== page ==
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Iran Urges France to Heed Protesters’ Demands Rather Than Stoke Unrest in Other Countries
By Staff, Agencies
The spokesman for the Iranian Foreign Ministry has called upon French authorities to respond to the demands of hundreds of thousands of mainly peaceful protesters who have marched across the country against President Emmanuel Macron’s pension reform, rather than to stoke unrest in other countries.
Nasser Kanaani, in a series of posts published on his Twitter page on Friday, reacted to protests over the French government’s plan to lift the retirement age from 62 to 64 without a parliamentary vote.
“It is reported that protesters have set fire to the town hall in Bordeaux, and that firefighters have joined nationwide protests” in the latest of a series of violent protests that are rocking France, Kanaani noted.
“They that sow the wind shall reap the whirlwind,” the senior Iranian diplomat continued, noting that while Tehran does not support destruction and chaos; it declares that French officials should rather yield to their people’s demands and avoid violence against them than to provoke chaos in other countries.
Kanaani wrote in another tweet that “The French government should talk to its people and listen to their voices. This kind of violence has nothing to do with leaning on the chair of moral lessons and preaching to others.”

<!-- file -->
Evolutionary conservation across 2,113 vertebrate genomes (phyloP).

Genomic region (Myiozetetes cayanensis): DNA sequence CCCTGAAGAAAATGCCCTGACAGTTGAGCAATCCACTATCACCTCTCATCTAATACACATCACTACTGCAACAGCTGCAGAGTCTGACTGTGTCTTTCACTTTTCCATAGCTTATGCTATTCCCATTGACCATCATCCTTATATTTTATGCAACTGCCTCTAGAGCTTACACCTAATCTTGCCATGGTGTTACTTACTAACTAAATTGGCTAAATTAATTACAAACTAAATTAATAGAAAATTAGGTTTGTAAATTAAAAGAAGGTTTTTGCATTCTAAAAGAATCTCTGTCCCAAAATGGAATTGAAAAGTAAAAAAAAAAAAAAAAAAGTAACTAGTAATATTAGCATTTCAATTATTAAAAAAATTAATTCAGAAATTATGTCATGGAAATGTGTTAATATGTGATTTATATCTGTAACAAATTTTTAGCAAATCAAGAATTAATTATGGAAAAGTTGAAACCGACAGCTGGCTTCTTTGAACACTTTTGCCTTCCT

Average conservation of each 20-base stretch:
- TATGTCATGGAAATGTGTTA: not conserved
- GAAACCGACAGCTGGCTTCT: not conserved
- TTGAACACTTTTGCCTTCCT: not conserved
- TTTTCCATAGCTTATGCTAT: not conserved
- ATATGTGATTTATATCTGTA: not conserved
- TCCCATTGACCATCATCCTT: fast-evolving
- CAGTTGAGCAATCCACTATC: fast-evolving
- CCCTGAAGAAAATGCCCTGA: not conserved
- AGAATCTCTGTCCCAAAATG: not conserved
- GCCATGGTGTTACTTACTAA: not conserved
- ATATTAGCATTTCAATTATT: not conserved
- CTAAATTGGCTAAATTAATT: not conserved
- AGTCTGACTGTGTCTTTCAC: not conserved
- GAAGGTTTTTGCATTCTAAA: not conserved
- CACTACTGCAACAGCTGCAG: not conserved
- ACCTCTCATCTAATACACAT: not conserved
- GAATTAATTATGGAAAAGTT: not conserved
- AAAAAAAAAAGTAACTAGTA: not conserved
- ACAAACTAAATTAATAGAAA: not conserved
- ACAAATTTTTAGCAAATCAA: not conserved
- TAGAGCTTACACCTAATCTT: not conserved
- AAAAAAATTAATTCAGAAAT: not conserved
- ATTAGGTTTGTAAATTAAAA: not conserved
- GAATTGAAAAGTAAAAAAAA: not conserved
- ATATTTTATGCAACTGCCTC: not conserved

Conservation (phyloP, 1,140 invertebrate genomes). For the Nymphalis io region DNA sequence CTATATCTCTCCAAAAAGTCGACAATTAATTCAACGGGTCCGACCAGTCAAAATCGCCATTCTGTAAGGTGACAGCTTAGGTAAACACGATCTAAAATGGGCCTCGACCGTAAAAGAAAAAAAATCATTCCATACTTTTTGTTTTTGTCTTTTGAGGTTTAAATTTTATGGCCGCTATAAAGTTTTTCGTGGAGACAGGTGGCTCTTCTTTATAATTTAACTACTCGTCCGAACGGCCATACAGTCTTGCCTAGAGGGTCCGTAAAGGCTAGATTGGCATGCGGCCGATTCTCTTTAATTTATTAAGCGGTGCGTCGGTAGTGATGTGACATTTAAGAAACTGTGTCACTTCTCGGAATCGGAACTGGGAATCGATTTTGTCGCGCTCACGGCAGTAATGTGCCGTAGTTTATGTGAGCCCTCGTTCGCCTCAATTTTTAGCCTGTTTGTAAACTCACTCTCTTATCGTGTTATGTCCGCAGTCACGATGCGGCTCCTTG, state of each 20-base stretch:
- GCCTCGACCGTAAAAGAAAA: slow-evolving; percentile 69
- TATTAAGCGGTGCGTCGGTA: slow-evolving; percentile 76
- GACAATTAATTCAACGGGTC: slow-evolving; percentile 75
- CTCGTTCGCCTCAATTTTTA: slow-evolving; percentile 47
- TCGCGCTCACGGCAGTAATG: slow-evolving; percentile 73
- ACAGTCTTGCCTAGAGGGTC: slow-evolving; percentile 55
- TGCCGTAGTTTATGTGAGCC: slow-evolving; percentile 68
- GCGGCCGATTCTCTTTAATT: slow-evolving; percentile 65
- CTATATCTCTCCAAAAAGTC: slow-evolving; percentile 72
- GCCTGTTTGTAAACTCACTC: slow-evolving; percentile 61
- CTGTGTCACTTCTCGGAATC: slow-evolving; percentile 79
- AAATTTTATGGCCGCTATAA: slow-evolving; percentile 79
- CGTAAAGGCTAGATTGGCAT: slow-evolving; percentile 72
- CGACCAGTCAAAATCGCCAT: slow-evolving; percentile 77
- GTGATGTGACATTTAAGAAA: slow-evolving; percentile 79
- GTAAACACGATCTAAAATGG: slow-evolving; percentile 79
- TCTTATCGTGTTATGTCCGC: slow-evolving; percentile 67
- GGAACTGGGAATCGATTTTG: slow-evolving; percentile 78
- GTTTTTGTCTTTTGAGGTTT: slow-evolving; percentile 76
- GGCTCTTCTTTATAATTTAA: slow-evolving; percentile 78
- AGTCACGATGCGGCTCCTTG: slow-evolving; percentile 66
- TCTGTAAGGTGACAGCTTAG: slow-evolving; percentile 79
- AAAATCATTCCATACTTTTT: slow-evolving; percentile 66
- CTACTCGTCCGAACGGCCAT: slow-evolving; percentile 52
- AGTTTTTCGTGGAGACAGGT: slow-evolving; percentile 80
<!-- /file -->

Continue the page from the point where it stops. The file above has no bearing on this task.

“French protesters are also waiting to see the collective video clip of European, Australian and Canadian female ministers in support of French protesting women,” the spokesman for the Iranian Foreign Ministry pointed out.
On Thursday, protesters gathered across France to demonstrate their opposition to the legislation to raise the retirement age by two years to 64.
Unions claimed 3.5 million people turned out across the country, while the authorities suggested the figure was much lower, at just under 1.1 million.
In the capital Paris, union leaders claimed that a record 800,000 people took part in a mostly peaceful march through the city – the police gave the figure as 119,000 – to demand that the government drop the fiercely contested change.
Interior Minister Gerald Darmanin said 123 police officers had been injured and 80 people arrested across the country.
Earlier, workers blocked access to a terminal at the Charles de Gaulle airport, forcing some travelers to get there on foot.
Train services were also disrupted and some schools shut while garbage piled up on the streets, and electricity output was cut, as unions pressured the government to withdraw the law that delays retirement by two years.
Plumes of smoke were seen rising from burning piles of debris blocking traffic on a highway near Toulouse, in southwestern France, and wildcat strikes briefly blocked roads in other cities as well.
President Emmanuel Macron said on Wednesday that the legislation – which his government pushed through the French Parliament without a vote last week – would come into force by year-end despite the escalating tensions.
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